An anatomical variation, anatomical variant, or anatomical variability is a presentation of body structure with morphological features different from those that are typically described in the majority of individuals. Anatomical variations are categorized into three types including morphometric (size or shape), consistency (present or absent), and spatial (proximal/distal or right/left).
Variations are seen as normal in the sense that they are found consistently among different individuals, are mostly without symptoms, and are termed anatomical variations rather than abnormalities.
Anatomical variations are mainly caused by genetics and may vary considerably between different populations. The rate of variation considerably differs between single organs, particularly in muscles. Knowledge of anatomical variations is important in order to distinguish them from pathological conditions. (Full article...)
There are about 50,000 species of animals that have a vertebral column. The human vertebral column is one of the most-studied examples. Many different diseases in humans can affect the spine, with Spina bifida and Scoliosis being recognisable examples.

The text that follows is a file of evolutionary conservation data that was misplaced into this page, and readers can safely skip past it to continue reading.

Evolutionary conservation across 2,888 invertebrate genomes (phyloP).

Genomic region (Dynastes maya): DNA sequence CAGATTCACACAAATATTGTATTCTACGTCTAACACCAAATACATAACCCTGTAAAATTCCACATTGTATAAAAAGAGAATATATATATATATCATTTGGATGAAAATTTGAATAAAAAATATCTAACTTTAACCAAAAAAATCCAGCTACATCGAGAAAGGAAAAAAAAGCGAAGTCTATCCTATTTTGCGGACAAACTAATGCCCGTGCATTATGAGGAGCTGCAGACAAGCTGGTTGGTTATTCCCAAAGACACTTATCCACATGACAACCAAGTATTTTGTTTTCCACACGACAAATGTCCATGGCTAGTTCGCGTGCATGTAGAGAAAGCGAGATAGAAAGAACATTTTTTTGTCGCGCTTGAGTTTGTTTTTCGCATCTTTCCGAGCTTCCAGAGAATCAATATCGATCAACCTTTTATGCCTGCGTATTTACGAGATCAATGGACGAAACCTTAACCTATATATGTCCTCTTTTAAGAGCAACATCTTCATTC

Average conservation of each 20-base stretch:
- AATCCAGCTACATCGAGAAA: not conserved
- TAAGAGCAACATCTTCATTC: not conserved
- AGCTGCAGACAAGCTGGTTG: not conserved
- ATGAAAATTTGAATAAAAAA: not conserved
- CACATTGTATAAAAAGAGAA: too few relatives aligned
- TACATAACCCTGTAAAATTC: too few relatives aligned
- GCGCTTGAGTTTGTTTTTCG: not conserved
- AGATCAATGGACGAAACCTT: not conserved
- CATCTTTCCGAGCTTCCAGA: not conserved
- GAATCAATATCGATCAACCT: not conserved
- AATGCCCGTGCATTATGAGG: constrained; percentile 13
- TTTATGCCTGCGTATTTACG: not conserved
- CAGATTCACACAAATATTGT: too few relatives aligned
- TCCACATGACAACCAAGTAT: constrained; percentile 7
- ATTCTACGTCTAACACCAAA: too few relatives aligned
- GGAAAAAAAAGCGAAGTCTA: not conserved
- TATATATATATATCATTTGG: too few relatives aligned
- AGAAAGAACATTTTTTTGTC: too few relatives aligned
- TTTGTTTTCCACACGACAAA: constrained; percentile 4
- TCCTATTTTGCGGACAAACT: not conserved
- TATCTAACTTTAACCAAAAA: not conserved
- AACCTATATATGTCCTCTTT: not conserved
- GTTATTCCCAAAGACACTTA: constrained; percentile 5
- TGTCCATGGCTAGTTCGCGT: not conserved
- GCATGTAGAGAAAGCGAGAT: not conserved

The general structure of human vertebrae is fairly typical of that found in mammals, reptiles, and birds. The shape of the vertebral body does, however, vary somewhat between different groups. (Full article...)
The urinary bladder, or simply bladder, is a hollow organ in humans and other vertebrates that stores urine from the kidneys before disposal by urination. In humans the bladder is a distensible organ that sits on the pelvic floor. Urine enters the bladder via the ureters and exits via the urethra. The typical adult human bladder will hold between 300 and 500 ml (10.14 and 16.91 fl oz) before the urge to empty occurs, but can hold considerably more.
The Latin phrase for "urinary bladder" is vesica urinaria, and the term vesical or prefix vesico - appear in connection with associated structures such as vesical veins. The modern Latin word for "bladder" – cystis – appears in associated terms such as cystitis (inflammation of the bladder). (Full article...)
Some Wikipedians have formed a project to better organize information in articles related to Anatomy. This page and its subpages contain their suggestions; it is hoped that this project will help to focus the efforts of other Wikipedians. If you would like to help, please swing by the talk page.